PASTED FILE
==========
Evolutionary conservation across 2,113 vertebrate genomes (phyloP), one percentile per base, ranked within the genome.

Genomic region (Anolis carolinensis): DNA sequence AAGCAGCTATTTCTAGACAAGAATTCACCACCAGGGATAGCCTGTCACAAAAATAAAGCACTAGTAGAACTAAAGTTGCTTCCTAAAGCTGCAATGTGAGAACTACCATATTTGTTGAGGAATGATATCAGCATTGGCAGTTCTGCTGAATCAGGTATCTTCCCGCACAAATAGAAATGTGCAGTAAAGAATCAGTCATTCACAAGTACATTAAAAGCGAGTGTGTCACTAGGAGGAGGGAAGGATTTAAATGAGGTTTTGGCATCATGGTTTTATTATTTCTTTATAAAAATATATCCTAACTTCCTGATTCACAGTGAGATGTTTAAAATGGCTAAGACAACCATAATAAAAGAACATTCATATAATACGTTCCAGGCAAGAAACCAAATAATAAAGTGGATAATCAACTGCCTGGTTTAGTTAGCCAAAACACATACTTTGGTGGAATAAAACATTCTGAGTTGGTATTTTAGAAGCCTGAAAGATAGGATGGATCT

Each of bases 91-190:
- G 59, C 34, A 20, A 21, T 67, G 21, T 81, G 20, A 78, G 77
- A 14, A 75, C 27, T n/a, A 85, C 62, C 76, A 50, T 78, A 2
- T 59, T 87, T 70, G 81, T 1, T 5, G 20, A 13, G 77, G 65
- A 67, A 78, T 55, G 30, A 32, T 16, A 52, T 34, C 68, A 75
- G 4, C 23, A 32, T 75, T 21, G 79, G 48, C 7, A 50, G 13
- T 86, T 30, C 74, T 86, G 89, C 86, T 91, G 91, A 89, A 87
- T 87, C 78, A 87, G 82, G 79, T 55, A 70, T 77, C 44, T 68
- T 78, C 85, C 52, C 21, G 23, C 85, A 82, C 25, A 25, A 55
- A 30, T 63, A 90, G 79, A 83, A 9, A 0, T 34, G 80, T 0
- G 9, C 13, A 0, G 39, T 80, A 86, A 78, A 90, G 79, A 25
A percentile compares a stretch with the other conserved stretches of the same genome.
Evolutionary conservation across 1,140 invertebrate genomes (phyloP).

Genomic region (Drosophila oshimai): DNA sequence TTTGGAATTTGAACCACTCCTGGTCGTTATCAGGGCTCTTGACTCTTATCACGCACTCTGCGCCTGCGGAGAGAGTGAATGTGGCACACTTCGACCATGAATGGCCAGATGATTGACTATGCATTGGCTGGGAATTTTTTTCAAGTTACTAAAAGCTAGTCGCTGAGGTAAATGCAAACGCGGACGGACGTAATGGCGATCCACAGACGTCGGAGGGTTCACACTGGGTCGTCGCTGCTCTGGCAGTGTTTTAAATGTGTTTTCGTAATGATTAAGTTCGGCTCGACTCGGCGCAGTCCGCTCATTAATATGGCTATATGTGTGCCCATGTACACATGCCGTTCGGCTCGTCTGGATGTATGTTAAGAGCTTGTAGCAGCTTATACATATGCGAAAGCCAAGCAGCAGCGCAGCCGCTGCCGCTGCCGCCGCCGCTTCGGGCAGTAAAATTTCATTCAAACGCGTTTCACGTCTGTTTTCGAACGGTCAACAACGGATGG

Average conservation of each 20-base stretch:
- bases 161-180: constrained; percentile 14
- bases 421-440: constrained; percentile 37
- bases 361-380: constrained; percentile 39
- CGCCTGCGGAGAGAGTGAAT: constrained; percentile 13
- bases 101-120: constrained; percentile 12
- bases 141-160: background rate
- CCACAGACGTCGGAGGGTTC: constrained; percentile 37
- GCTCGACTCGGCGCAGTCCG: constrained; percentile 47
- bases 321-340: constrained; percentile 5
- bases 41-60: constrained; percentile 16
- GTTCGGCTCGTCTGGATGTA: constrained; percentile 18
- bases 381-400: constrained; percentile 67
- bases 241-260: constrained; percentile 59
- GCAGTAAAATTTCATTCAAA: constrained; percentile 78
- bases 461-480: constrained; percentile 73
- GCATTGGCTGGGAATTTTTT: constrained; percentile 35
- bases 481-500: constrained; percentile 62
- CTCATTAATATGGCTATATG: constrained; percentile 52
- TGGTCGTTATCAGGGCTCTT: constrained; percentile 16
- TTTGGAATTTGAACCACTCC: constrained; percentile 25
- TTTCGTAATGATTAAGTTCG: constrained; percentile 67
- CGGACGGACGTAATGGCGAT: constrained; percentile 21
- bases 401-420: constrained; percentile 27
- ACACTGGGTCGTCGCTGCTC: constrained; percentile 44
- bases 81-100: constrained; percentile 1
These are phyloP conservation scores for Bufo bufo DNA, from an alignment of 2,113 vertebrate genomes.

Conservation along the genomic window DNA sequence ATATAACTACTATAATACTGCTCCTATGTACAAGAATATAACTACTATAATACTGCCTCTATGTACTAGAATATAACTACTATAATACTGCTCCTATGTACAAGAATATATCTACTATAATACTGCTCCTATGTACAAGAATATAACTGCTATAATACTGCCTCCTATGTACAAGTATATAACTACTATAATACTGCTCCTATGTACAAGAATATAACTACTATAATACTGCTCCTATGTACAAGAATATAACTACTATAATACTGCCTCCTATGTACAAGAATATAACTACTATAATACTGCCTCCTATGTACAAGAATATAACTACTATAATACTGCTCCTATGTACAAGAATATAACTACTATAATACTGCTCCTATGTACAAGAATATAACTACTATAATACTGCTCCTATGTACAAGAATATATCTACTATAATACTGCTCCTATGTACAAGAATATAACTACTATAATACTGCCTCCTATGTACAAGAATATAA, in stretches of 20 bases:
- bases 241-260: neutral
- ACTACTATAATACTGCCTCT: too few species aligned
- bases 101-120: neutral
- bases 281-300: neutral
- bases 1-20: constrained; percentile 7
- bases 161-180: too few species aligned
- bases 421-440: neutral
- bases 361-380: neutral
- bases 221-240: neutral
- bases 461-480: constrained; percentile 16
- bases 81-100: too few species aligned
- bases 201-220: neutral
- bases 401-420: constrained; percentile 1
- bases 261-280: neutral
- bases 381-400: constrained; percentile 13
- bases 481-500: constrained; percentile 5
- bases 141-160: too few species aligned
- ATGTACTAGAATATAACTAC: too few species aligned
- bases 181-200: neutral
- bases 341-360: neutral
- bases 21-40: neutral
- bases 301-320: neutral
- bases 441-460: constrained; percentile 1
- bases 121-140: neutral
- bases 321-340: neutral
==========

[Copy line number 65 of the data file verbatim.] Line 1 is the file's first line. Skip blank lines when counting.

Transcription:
- bases 21-40: neutral